French police officers stand guard in Strasbourg, eastern France, Thursday, Dec. 13, 2018. (AP Photo/Christophe Ena)

France shooter killed Thursday during police operation

7 more being held by police in shooting investigation

Investigators looking into the Strasbourg attack are trying to establish whether the main suspect was helped by accomplices while on the run, Paris prosecutor Remy Heitz said Friday.

The prosecutor, who handles terror cases throughout France, told a news conference on Friday that seven people are in police custody, including four family members of Cherif Chekatt. The 29-year-old was shot dead on Thursday during a police operation which took place in the Neudorf neighbourhood of the city.

READ MORE: Suspected gunman named, had long police record

“We want to reconstruct the past 48 hours in order to find out whether he got some support,” Heitz said.

Chekatt was suspected of killing three people near Strasbourg’s Christmas market on Tuesday night. Heitz said that, in addition, “a fourth victim is brain dead. Among the 12 other wounded, there is one person in a life-threatening condition and four who remain hospitalized.”

After a two-day manhunt, Heitz said, on Thursday evening three officers patrolling in Neudorf spotted a man corresponding to the suspect’s description. He noticed their vehicle and tried unsuccessfully to enter a building. When police officers identified themselves, Chekatt turned around and opened fire.

“A projectile hit the vehicle above the left rear door, two police officers responded, shooting several times, and killed him,” Heitz said.

Investigators found a gun, a knife and ammunition on Chekatt’s body.

READ MORE: French police try to catch attack suspect dead or alive

The immediate aftermath of the shootout between French security forces and the suspect was caught on camera from across the street, with video footage showing armed officers at the scene and the body of the man slumped in a doorway.

More officers arrive at the scene soon after, followed by crime scene investigators.

The Paris prosecutor’s office formally identified the man as Chekatt, a Strasbourg-born man with a long history of convictions for various crimes, including robberies. Chekatt also had been on a watch list of potential extremists.

Witnesses said the gunman shouted “God is great!” in Arabic and sprayed gunfire from a security zone near the Christmas market on Tuesday. Security forces wounded the man but he managed to escape in a taxi, which dropped him off in Neudorf.

More than 700 officers searched for Chekatt, government spokesman Benjamin Griveaux told CNews television.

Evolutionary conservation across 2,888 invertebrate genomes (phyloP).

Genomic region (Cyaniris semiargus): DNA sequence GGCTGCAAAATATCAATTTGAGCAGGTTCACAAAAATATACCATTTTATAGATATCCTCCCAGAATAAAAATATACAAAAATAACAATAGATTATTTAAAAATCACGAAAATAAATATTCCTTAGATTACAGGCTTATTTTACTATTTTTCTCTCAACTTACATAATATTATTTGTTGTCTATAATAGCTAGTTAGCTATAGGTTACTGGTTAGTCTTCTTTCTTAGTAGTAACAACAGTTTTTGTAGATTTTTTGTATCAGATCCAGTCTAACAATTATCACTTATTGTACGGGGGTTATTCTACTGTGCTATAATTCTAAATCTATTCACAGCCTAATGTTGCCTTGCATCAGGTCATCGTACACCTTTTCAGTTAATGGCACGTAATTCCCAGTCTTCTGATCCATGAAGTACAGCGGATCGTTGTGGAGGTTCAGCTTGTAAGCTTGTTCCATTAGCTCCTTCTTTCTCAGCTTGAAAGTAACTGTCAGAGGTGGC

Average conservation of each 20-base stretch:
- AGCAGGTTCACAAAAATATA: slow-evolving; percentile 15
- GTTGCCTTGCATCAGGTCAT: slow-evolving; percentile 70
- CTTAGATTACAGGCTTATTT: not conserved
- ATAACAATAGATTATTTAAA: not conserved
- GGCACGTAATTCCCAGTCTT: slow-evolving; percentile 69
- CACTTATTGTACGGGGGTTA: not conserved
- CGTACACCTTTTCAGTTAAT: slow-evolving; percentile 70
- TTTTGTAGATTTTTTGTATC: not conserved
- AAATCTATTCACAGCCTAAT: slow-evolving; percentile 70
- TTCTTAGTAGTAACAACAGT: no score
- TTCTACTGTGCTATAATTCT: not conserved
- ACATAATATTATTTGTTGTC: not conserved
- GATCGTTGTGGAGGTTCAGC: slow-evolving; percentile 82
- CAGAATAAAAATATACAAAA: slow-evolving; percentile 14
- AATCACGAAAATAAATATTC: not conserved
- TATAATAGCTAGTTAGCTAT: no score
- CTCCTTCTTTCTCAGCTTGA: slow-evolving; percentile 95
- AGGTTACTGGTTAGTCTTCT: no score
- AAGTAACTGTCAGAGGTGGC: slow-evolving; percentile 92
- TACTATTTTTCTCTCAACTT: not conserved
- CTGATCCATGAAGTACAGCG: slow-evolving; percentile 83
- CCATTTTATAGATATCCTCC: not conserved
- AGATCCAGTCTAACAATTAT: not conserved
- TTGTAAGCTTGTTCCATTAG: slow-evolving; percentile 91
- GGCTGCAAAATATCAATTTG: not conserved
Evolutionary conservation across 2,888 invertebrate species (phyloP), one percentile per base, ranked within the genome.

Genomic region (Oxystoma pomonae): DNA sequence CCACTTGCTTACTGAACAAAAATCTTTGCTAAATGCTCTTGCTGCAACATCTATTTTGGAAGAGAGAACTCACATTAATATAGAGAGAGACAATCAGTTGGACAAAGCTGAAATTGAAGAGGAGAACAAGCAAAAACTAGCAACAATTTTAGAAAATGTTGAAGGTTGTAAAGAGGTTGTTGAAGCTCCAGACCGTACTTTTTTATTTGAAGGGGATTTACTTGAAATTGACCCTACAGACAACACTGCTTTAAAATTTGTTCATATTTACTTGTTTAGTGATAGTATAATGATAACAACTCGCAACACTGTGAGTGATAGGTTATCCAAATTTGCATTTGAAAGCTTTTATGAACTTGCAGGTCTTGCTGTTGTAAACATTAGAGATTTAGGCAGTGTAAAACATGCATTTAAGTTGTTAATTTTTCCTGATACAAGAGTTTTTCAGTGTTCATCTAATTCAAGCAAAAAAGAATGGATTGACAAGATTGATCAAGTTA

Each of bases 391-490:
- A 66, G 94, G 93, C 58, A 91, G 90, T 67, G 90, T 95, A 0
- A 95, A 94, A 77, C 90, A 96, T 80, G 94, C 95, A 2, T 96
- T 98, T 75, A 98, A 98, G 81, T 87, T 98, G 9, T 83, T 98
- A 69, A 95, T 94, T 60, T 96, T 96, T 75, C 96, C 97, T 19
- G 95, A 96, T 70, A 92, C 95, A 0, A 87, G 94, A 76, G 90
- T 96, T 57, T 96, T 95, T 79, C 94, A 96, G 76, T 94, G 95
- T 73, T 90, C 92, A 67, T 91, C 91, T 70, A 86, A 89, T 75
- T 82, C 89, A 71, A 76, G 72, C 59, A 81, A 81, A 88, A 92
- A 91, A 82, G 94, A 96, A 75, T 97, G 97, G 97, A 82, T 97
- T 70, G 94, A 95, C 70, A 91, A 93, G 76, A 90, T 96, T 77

Chekatt was well-known to police, but as a common criminal, not a terrorist. He had his first conviction at 13, and had 26 more by the time he died at age 29. He served jail time in France, Germany and Switzerland.

The Associated Press

Like us on Facebook and follow us on Twitter.

Get local stories you won't find anywhere else right to your inbox.
Sign up here

Just Posted

North District RCMP see massive spike in domestic calls

Connection to COVID-19 pandemic likely for reduced call volume, increased severity

Northwest mines lengthen crew rotations in response to COVID-19

Northern Health confident precautions sufficient enough to keep work camps open

Feds and Chamber of Commerce team up to support businesses

PRDCC is offering weekly conference calls to business in Prince Rupert

Fire on Third Ave. in Prince Rupert

Prince Rupert Fire Rescue crew attended the hotel

Fisheries and Oceans Canada lifts at-sea observer requirements due to COVID-19

Fisheries Management Order went into effect April 2 and will remain for 45 days

Here’s how to talk to people who aren’t taking physical distancing seriously

Approach the conversation with empathy says conflict expert

B.C. clears more acute hospital beds as COVID-19 case growth slows

Province holding about 40% of beds empty for peak still to come

As 500K+ apply for emergency benefit, Trudeau says aid coming for Canadians left behind

Canada Emergency Response Benefit provides $2,000 per month

Wearing non-medical masks can stop spread of COVID-19 before symptoms start: Tam

Health officials had previously not recommended wearing them

UPDATE: UK PM Boris Johnson moved to intensive care after COVID-19 symptoms worse

He has been quarantined in his Downing St. residence since being diagnosed with COVID-19 on March 26

Travellers, travel agents ‘in agony’ over refund policies and customer service

Many Canadian carriers are offering customers flights rebookings or travel vouchers — but not refunds

Introverted and extroverted kids likely to react differently to COVID-19 restrictions

B.C. child psychologist says your parenting approach can’t be one-size fits all in social isolation

B.C. begins taking submissions for $2M COVID-19 research fund

Rural health, impact of shifting hospital resources among priorities

Most Read